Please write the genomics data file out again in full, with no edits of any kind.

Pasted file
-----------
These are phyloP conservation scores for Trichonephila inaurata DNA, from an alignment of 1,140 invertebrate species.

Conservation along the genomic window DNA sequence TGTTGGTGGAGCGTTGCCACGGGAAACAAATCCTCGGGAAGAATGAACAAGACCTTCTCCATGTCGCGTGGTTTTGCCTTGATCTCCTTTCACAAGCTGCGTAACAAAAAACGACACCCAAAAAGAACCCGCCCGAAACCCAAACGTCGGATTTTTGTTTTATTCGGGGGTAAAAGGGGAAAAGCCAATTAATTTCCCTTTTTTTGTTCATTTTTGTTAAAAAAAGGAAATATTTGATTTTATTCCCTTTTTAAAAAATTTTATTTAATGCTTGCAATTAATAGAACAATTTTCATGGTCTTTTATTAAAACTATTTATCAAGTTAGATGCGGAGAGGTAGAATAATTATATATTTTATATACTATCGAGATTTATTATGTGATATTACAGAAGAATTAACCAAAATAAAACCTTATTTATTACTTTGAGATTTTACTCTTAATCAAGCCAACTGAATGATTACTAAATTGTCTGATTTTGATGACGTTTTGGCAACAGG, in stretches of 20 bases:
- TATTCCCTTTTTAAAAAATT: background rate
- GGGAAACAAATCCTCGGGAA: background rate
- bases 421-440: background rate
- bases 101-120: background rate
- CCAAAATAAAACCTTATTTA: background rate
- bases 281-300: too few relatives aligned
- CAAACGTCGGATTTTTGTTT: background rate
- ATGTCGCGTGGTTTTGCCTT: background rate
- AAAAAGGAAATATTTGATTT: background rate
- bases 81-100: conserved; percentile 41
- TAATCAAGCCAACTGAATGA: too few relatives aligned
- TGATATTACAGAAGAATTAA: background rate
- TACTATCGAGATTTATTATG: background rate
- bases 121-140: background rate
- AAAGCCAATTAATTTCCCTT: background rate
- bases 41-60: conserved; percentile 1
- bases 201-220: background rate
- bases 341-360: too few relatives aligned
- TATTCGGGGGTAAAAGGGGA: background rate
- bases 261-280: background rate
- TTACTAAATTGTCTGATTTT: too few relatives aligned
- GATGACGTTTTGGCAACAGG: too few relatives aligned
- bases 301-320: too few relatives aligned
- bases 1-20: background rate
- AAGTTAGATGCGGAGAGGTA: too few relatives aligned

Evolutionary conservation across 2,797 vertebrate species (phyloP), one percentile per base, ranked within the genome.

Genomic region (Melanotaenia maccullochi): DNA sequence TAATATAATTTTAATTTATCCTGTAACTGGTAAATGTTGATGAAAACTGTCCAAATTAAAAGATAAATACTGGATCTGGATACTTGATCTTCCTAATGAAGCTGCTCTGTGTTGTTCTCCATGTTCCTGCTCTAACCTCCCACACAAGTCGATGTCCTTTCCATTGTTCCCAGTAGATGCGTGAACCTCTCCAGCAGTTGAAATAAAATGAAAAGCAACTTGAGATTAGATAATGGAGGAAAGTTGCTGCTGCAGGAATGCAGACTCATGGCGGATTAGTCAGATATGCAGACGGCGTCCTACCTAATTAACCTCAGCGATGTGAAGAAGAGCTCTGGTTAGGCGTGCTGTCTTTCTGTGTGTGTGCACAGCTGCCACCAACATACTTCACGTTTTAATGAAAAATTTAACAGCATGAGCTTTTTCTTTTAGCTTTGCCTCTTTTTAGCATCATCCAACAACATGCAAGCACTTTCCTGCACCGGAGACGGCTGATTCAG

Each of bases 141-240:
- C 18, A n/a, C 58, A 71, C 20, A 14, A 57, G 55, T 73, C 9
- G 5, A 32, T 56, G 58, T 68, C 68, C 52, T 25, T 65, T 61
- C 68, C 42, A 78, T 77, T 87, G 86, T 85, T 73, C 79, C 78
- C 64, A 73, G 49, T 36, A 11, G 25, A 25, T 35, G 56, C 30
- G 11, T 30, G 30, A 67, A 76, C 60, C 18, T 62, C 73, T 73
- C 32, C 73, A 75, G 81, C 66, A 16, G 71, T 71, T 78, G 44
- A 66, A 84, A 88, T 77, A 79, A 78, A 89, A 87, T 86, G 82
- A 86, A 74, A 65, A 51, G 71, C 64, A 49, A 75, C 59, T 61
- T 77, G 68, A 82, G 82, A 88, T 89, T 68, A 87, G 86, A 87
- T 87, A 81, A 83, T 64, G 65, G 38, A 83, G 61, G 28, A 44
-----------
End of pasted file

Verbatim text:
These are phyloP conservation scores for Trichonephila inaurata DNA, from an alignment of 1,140 invertebrate species.

Conservation along the genomic window DNA sequence TGTTGGTGGAGCGTTGCCACGGGAAACAAATCCTCGGGAAGAATGAACAAGACCTTCTCCATGTCGCGTGGTTTTGCCTTGATCTCCTTTCACAAGCTGCGTAACAAAAAACGACACCCAAAAAGAACCCGCCCGAAACCCAAACGTCGGATTTTTGTTTTATTCGGGGGTAAAAGGGGAAAAGCCAATTAATTTCCCTTTTTTTGTTCATTTTTGTTAAAAAAAGGAAATATTTGATTTTATTCCCTTTTTAAAAAATTTTATTTAATGCTTGCAATTAATAGAACAATTTTCATGGTCTTTTATTAAAACTATTTATCAAGTTAGATGCGGAGAGGTAGAATAATTATATATTTTATATACTATCGAGATTTATTATGTGATATTACAGAAGAATTAACCAAAATAAAACCTTATTTATTACTTTGAGATTTTACTCTTAATCAAGCCAACTGAATGATTACTAAATTGTCTGATTTTGATGACGTTTTGGCAACAGG, in stretches of 20 bases:
- TATTCCCTTTTTAAAAAATT: background rate
- GGGAAACAAATCCTCGGGAA: background rate
- bases 421-440: background rate
- bases 101-120: background rate
- CCAAAATAAAACCTTATTTA: background rate
- bases 281-300: too few relatives aligned
- CAAACGTCGGATTTTTGTTT: background rate
- ATGTCGCGTGGTTTTGCCTT: background rate
- AAAAAGGAAATATTTGATTT: background rate
- bases 81-100: conserved; percentile 41
- TAATCAAGCCAACTGAATGA: too few relatives aligned
- TGATATTACAGAAGAATTAA: background rate
- TACTATCGAGATTTATTATG: background rate
- bases 121-140: background rate
- AAAGCCAATTAATTTCCCTT: background rate
- bases 41-60: conserved; percentile 1
- bases 201-220: background rate
- bases 341-360: too few relatives aligned
- TATTCGGGGGTAAAAGGGGA: background rate
- bases 261-280: background rate
- TTACTAAATTGTCTGATTTT: too few relatives aligned
- GATGACGTTTTGGCAACAGG: too few relatives aligned
- bases 301-320: too few relatives aligned
- bases 1-20: background rate
- AAGTTAGATGCGGAGAGGTA: too few relatives aligned

Evolutionary conservation across 2,797 vertebrate species (phyloP), one percentile per base, ranked within the genome.

Genomic region (Melanotaenia maccullochi): DNA sequence TAATATAATTTTAATTTATCCTGTAACTGGTAAATGTTGATGAAAACTGTCCAAATTAAAAGATAAATACTGGATCTGGATACTTGATCTTCCTAATGAAGCTGCTCTGTGTTGTTCTCCATGTTCCTGCTCTAACCTCCCACACAAGTCGATGTCCTTTCCATTGTTCCCAGTAGATGCGTGAACCTCTCCAGCAGTTGAAATAAAATGAAAAGCAACTTGAGATTAGATAATGGAGGAAAGTTGCTGCTGCAGGAATGCAGACTCATGGCGGATTAGTCAGATATGCAGACGGCGTCCTACCTAATTAACCTCAGCGATGTGAAGAAGAGCTCTGGTTAGGCGTGCTGTCTTTCTGTGTGTGTGCACAGCTGCCACCAACATACTTCACGTTTTAATGAAAAATTTAACAGCATGAGCTTTTTCTTTTAGCTTTGCCTCTTTTTAGCATCATCCAACAACATGCAAGCACTTTCCTGCACCGGAGACGGCTGATTCAG

Each of bases 141-240:
- C 18, A n/a, C 58, A 71, C 20, A 14, A 57, G 55, T 73, C 9
- G 5, A 32, T 56, G 58, T 68, C 68, C 52, T 25, T 65, T 61
- C 68, C 42, A 78, T 77, T 87, G 86, T 85, T 73, C 79, C 78
- C 64, A 73, G 49, T 36, A 11, G 25, A 25, T 35, G 56, C 30
- G 11, T 30, G 30, A 67, A 76, C 60, C 18, T 62, C 73, T 73
- C 32, C 73, A 75, G 81, C 66, A 16, G 71, T 71, T 78, G 44
- A 66, A 84, A 88, T 77, A 79, A 78, A 89, A 87, T 86, G 82
- A 86, A 74, A 65, A 51, G 71, C 64, A 49, A 75, C 59, T 61
- T 77, G 68, A 82, G 82, A 88, T 89, T 68, A 87, G 86, A 87
- T 87, A 81, A 83, T 64, G 65, G 38, A 83, G 61, G 28, A 44